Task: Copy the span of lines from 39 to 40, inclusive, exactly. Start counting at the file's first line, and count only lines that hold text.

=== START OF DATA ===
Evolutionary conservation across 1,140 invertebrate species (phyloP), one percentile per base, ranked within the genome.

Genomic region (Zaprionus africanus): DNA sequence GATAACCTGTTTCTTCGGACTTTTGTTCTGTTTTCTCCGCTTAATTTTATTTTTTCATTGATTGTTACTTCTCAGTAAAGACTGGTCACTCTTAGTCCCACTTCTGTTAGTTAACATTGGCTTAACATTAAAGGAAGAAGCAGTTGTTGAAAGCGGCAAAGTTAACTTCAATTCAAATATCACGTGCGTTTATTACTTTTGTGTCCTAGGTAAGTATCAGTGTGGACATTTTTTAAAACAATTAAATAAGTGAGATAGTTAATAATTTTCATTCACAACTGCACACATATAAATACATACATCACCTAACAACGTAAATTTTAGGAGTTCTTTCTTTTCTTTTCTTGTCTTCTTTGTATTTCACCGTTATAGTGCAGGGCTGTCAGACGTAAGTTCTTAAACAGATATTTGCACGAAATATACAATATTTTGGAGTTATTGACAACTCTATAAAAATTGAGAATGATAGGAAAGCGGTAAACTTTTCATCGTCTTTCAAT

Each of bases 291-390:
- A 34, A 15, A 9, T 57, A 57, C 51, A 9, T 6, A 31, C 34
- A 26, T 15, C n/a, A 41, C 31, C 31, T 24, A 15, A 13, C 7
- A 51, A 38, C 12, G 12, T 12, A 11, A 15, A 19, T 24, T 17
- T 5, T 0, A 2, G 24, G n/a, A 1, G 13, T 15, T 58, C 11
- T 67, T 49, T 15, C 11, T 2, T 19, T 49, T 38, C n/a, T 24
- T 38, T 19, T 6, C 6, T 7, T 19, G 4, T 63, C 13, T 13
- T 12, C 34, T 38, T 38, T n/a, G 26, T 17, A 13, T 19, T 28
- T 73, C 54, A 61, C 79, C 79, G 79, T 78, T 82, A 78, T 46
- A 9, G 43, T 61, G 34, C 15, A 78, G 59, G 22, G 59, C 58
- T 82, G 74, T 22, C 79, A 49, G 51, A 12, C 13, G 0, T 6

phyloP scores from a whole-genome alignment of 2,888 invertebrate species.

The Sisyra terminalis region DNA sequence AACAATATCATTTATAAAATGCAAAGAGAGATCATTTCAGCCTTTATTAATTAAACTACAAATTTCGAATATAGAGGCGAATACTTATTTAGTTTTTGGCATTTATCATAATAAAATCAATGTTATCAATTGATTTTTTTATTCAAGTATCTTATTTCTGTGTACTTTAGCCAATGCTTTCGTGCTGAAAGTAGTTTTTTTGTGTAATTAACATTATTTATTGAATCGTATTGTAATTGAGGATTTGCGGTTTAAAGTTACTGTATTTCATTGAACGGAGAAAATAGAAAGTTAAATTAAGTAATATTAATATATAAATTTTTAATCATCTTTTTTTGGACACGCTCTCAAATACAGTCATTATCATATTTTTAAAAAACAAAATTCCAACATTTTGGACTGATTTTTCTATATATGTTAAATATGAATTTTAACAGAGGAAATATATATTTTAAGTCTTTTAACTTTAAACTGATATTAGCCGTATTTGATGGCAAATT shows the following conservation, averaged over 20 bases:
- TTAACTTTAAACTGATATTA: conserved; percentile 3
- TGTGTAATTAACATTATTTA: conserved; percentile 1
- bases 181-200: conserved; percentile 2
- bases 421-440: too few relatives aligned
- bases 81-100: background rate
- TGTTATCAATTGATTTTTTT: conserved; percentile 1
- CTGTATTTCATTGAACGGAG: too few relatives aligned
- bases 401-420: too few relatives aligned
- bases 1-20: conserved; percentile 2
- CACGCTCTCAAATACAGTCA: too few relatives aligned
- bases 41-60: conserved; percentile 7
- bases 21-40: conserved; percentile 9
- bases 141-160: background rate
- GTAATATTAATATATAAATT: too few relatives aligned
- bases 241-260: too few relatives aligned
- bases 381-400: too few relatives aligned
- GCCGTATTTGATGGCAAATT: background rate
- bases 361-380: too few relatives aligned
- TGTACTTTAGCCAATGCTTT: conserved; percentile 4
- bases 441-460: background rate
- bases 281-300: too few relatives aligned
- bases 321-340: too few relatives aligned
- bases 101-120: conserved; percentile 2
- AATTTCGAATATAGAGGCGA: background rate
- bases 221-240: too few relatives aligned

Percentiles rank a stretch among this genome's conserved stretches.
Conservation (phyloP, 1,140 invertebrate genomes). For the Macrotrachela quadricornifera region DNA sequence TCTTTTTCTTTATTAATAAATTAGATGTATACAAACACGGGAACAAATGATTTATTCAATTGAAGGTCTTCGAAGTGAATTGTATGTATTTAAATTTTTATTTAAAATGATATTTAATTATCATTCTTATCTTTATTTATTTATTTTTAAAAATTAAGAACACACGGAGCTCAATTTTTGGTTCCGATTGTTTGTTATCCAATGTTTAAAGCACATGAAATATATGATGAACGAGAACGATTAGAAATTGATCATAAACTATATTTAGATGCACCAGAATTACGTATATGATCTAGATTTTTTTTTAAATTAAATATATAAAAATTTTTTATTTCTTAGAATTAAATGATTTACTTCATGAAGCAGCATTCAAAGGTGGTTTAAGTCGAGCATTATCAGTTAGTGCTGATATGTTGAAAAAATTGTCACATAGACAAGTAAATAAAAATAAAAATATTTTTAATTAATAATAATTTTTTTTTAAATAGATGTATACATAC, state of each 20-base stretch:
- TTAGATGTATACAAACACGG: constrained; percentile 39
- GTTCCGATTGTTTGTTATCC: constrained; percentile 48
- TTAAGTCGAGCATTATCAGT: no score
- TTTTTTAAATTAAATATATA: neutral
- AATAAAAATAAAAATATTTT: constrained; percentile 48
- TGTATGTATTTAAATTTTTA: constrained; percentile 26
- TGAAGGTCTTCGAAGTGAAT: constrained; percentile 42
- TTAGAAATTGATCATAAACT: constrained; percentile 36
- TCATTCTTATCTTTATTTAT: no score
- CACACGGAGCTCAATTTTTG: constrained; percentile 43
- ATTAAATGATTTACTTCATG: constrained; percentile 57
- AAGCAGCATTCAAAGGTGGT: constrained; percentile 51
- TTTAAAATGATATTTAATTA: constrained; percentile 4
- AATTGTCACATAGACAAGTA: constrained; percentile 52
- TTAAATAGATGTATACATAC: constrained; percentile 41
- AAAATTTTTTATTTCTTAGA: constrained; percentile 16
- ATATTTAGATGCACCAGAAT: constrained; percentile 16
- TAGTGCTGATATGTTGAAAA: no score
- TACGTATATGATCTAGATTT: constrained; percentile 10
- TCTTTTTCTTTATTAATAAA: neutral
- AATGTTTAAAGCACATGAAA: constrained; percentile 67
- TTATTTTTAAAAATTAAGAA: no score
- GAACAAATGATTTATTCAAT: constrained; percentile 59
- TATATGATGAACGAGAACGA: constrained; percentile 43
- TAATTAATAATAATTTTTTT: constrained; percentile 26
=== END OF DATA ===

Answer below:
- AATTTCGAATATAGAGGCGA: background rate
- bases 221-240: too few relatives aligned